This work deals with the proposal of a methodology for the survey of citizens’ attitudes in relation to their citizenship in light of the economic dimensions of environmental citizenship (EC). This is especially beneficial for university students, doctoral students and young researchers. The design allows for quantitative data processing. Thus, closed questions are dominant. However, open questions may serve as an incentive to set up further research. Demographic questions (age, education, gender, residence, social status, etc.) are used to perform a contingency analysis. Relevant hypotheses will be tested with suitable statistical methods, depending on the method of sampling (random vs. intentional). How the respondents perceived the status of being a citizen shall be investigated using the semantic differential method—a pair of opposite adjectives on the value scale. The proposed pairs are: actual–outdated, active–passive, easy–hard, significant–meaningless, normal–subnormal, attractive–repulsive. The concepts of a global citizen [1
] and “Environmental Citizen” defined by ENEC [3
] point to the citizen as a mediator of change from the local to global level. Thus follows, especially within EU countries, the verification of whether citizenship is perceived as more “regional” (country affiliation) or more as “European”. This attitude can be further related to attitudes towards EU institutions. Based on the above definitions, we propose determining the involvement of respondents in civic activities (social and environmental level, etc.). The frequency of involvement is examined at set levels from “none” (through sporadic) to “permanent”. Barry [4
] criticized firms and public bodies for adopting the language of EC as being motivated either by compliance with corporate environmental reporting or as evidence of a commitment to the concept of CSR. Here, encouraging employees to be environmental citizens is simply an integral part of corporate systems. Barry describes such EC as a part-time occupation—something one engages in during working hours [5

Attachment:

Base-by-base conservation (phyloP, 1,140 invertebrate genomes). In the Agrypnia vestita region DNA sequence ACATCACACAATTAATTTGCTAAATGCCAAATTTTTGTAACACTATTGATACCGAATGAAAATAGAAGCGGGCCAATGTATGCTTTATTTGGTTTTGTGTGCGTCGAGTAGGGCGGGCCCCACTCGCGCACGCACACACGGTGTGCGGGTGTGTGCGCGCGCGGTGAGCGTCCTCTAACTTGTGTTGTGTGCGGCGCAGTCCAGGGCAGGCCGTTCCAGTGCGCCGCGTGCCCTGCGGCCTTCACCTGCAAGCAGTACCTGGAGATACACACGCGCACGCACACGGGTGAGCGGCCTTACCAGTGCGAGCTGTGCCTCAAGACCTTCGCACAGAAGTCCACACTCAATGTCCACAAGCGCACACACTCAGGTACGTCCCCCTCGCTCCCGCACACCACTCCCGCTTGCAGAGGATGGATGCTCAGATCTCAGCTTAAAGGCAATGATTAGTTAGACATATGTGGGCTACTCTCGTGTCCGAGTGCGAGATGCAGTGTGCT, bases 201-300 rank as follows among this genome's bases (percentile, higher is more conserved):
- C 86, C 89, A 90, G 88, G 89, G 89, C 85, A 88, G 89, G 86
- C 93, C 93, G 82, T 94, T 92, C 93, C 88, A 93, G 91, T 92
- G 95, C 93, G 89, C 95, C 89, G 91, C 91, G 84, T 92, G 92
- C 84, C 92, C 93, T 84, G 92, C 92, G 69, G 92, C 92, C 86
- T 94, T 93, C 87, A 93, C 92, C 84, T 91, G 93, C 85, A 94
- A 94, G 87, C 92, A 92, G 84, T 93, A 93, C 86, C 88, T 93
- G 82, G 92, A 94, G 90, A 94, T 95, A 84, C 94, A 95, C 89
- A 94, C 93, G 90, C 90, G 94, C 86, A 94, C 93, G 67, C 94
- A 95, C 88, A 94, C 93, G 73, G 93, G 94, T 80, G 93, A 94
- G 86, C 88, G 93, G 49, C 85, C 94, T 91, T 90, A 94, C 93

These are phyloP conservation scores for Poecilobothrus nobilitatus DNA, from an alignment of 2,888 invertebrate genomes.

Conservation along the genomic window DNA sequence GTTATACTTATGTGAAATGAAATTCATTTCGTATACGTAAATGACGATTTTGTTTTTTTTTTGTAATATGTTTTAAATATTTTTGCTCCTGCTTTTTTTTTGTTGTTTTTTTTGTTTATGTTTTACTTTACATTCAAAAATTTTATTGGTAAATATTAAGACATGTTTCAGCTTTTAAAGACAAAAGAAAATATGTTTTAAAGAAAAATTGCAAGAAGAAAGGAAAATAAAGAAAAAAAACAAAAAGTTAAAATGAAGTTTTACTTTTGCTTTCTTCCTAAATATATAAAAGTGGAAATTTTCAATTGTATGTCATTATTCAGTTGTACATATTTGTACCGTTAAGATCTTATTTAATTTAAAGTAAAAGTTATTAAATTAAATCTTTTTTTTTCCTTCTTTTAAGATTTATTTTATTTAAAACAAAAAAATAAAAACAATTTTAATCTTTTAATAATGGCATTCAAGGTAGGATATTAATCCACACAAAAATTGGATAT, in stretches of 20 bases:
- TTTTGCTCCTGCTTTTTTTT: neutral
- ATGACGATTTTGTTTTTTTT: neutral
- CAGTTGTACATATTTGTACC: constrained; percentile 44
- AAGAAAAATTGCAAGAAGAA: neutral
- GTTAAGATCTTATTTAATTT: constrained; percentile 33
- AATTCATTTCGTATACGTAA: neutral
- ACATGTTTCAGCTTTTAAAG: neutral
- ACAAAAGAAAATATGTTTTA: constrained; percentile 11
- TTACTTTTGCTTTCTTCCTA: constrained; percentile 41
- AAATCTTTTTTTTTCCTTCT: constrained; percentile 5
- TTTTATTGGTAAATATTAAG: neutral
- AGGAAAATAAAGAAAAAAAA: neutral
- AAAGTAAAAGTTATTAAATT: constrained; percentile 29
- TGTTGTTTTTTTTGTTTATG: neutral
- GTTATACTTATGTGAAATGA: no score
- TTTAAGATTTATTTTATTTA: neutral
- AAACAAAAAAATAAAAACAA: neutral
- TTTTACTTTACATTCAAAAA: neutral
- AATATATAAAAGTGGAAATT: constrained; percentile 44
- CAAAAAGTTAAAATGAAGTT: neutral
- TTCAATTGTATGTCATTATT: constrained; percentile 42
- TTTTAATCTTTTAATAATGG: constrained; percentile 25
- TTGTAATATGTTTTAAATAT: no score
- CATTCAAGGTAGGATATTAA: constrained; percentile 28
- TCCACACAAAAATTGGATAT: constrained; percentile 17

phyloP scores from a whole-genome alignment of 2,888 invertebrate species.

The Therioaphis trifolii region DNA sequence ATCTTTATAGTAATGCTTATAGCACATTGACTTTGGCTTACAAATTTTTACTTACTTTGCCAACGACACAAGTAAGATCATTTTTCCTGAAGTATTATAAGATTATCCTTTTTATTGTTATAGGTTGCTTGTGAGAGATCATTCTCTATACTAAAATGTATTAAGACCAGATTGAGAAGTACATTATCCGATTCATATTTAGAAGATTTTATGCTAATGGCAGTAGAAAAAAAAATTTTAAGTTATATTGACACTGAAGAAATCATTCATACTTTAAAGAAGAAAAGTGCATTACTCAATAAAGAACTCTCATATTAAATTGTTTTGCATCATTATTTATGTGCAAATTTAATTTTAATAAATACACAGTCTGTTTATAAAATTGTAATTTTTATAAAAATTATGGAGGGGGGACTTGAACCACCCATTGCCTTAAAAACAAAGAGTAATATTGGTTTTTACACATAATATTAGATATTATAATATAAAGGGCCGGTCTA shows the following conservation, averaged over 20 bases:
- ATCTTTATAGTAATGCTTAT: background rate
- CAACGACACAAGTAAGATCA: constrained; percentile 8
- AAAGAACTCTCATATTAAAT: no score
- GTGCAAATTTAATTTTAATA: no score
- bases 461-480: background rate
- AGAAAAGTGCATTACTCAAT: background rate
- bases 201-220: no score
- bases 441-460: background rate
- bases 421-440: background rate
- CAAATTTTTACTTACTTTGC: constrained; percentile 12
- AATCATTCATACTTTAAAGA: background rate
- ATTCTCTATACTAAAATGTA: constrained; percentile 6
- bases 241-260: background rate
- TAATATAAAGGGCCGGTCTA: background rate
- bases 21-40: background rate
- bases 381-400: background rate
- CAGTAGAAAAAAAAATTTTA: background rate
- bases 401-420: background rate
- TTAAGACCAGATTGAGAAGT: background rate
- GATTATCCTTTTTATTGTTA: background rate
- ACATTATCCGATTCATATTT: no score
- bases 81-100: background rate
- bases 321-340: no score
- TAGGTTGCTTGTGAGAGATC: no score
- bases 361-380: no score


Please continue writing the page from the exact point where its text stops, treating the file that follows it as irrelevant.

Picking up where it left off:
]. Thus, we include a question focused on the transfer of habits and standards of behavior from the organization to civic life (the answers use a Likert-type scale). The potential transfer of habits can be at the following levels: ethical principles, responsibility for the environment, the ways of communicating with people, and the relationship with local communities. Moreover, the cultural environment specifics could be included. The next part focuses on which entities play an important role in environmental responsibility: the state (institutions); EU institutions; businesses; individuals (their civic activities); individuals (their consumer decisions). Considering the last two items, the awareness of citizenship is surveyed with regard to: having rights, having responsibility, and having an affiliation with society. From the consumer’s position, consumer rights, responsibility (for purchasing decisions), and belonging to a group of consumers are also examined. The respondents assess the extent to which their purchasing behavior is affected by: global trends, their own discretion, personalities or institutions, media, and local influences.